Post-colonialism, the World Cup and the Vuvuzela

June 26, 2010


There I was sitting in a pub at the Stanstead airport, on Friday, watching the first world cup match with South Africa as the host team. The match was so boring I do not remember who the opposing side might have been. I do however remember the two young, pretty South African – and white – women sitting at the same table. When the match heated up with South Africa scoring, they pulled out these two plastic, colourful cones (Traffic cones? In a pub? At the airport? Inside a purse? Odd! I thought). Up until then I had not paid any attention to this until then, unknown as an instrument of cultural expression. One of the two lassies blew the horn straight into my ear. Normally, I suffer fools (somewhat) gladly, especially when it is during the World Cup. However this time I knew that I had to move away from the line of fire from this very, very, very loud instrument of pain. I did not then appreciate how this plastic cone was going to become a racist, anti-racist tug-of-war.
A couple of days later – today – however, I read the local paper and came upon an article by Juha Tuuna (juha.tuuna@sss.fi) in which he froths at the mouth and flagellates all those who find the vuvuzela annoying to the point of distraction. He calls them football colonialists (Finnish: futiskolonismia).

Normally, on a warm summer day, I would pass over the silliness (or is that idiocy?) about which summer journalists froth. It is a fact that the vuvuzela is annoying and very very loud, but this is a secondary to the issue at hand. He, Juha, throws up the red herring that this damned thing is part of African culture therefore we better keep mum. Gosh, no, we would not want to offend Africans, brown, white and especially black-skinned. I do not mind flagellation, if it is self-inflicted but please, white-boy, do not flagellate me for not accepting trite nonsense and, well er, lies about a noisy piece of plastic. The vuvuzela is not an African cultural trophy not unless Africans, or those at football matches, have been making plastic trumpets since the white-devil set his foot on the continent. It is, simply put, a piece of extruded plastic which some clever clogs started selling to fans – of every colour and many nations – and is guffawing, at the noise being generated with and about the vuvuzela –  all the way to the bank. I say it once again, just in case I have not yet stated it clearly enough: The vuvuzela is not a cultural icon but rather a very annoying, loud, very very loud, piece of plastic which is polluting our environment with noise and when falls into the pit of historical mad and trite artefacts –  as surely as the hula-hoop was – it will end up as nothing more than plastic detritus, in the south Pacific’s floating Plastic ocean.

Aside: While I am using the word African, readers should be reminded that Africa is a big place with thousand of cultural identities. Something like Europe! Let me put it this way- is a Finn and Frenchman? Or to put it another way: How much culture does a Bantu businessman sitting in Maputo share with an Ifo tribesman sitting in the Congo delta? Other than skin colour (and even that is not certain)?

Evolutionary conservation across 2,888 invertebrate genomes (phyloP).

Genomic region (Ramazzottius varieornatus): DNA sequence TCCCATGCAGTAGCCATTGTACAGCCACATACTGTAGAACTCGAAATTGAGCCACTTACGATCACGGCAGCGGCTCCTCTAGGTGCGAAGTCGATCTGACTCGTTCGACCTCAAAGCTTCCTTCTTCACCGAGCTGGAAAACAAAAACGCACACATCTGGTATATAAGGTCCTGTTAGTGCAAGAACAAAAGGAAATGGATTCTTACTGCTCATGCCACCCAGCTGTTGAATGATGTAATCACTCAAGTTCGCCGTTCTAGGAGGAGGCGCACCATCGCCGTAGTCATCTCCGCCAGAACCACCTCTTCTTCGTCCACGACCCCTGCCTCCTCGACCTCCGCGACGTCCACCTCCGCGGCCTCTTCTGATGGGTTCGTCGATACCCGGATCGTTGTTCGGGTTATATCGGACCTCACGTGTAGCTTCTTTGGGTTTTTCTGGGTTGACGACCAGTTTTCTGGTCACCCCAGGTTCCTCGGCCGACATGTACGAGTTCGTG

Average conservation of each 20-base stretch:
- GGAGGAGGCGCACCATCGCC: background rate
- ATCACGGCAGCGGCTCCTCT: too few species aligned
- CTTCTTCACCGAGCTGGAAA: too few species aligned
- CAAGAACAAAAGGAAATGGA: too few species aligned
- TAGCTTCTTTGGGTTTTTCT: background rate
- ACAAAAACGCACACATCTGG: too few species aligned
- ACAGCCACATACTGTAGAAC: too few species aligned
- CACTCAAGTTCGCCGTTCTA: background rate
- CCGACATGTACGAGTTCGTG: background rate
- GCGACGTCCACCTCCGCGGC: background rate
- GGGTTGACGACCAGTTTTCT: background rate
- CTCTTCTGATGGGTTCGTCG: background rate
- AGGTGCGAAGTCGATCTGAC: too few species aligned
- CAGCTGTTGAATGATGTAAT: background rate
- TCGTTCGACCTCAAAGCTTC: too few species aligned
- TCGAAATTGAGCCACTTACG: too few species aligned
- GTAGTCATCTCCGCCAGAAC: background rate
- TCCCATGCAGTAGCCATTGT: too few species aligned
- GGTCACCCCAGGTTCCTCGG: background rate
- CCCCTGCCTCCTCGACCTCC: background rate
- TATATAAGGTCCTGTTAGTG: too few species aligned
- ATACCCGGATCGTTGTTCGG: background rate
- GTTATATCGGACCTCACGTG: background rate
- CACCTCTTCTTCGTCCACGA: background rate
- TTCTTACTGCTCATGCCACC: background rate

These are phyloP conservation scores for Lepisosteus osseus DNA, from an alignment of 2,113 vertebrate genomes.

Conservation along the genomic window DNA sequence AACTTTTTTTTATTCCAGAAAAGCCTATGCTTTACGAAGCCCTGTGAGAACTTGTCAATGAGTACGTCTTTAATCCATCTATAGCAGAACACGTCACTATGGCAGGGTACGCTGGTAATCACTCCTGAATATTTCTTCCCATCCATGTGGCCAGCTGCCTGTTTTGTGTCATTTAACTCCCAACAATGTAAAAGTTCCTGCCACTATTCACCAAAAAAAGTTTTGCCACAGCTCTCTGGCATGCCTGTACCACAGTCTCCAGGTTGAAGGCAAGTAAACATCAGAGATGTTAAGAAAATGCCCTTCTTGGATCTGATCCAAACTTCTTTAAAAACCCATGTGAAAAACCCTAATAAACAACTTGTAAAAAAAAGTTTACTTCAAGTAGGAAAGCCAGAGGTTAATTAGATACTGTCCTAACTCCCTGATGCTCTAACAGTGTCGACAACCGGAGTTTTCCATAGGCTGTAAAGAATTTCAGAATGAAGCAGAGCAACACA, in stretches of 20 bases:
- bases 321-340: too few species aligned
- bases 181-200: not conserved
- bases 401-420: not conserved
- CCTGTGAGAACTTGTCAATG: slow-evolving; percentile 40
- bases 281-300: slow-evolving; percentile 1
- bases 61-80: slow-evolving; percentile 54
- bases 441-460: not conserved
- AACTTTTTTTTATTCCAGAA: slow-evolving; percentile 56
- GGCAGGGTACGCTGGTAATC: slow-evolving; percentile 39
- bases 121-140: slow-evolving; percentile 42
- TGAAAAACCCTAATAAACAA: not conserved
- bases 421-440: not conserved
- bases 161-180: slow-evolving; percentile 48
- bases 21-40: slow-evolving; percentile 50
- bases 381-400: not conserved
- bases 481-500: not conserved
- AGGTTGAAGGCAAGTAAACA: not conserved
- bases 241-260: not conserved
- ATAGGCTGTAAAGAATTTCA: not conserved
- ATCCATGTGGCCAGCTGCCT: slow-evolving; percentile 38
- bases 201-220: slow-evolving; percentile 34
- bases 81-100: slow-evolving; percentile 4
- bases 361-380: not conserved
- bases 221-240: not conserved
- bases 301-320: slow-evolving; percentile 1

Youngest son and I sat in the telly room watching the second match and I mentioned, casually, that a gargantuan was bee trying to get out of the house via the upstairs bedroom window. I was half-joking but then he pointed out the din was coming from the television box. It was constant and continuous. I finally had to turn the sound off. We both concluded that football without sound is boring so I turned it back on gritted our collective teeth.

An odd ball

While we were trying to maintain the dignity in diehard footie fans, we fell into a polite dialogue about other important football matters. The football, that is the Jabulani, does not seem to bounce true. “The physics is wrong. ! I tried to sound erudite. “It bounces and falls when it is not suppose to do either, and at the same time. And it is too sensitive. A chip will take it to the Nairobi.” Obviously, I was engaged in a bit of hyperbole, though not by much. I clearly remember balls doing funny things in previous World Cups but it was the kicker who was making it twirl in gravity-defying spins. Now it seems that the ball itself is doing all the twirling and spinning. I say, get rid of it and bring back the old pigskin, sewn and not perfectly round.

The sad Iberians and boring Anglos

Stuffing the Spaniards was carried out by the treacherous Swiss side. In Lisbon some years back it was the Greeks. Now it is the swish swatch-carrying Swiss. Is there nothing sacred? Portugal did a little better by not losing. Small comfort. Its opposition probably sported the best looking kits.
The England side proved to be supremely capable of boring with the best of them. Yawn!

The best match so far

It happened last night. The Uruguay side played well and deserved to win. I think that the red card to goalminder Khune was payback for the ugly tackles which the South African side had been subjecting Uruguay players.
So would suggest that the Germany-Australia was the best match to date. Well yes, up to a point. Germany did not encounter any great resistance. It shall have to prove itself against better sides.


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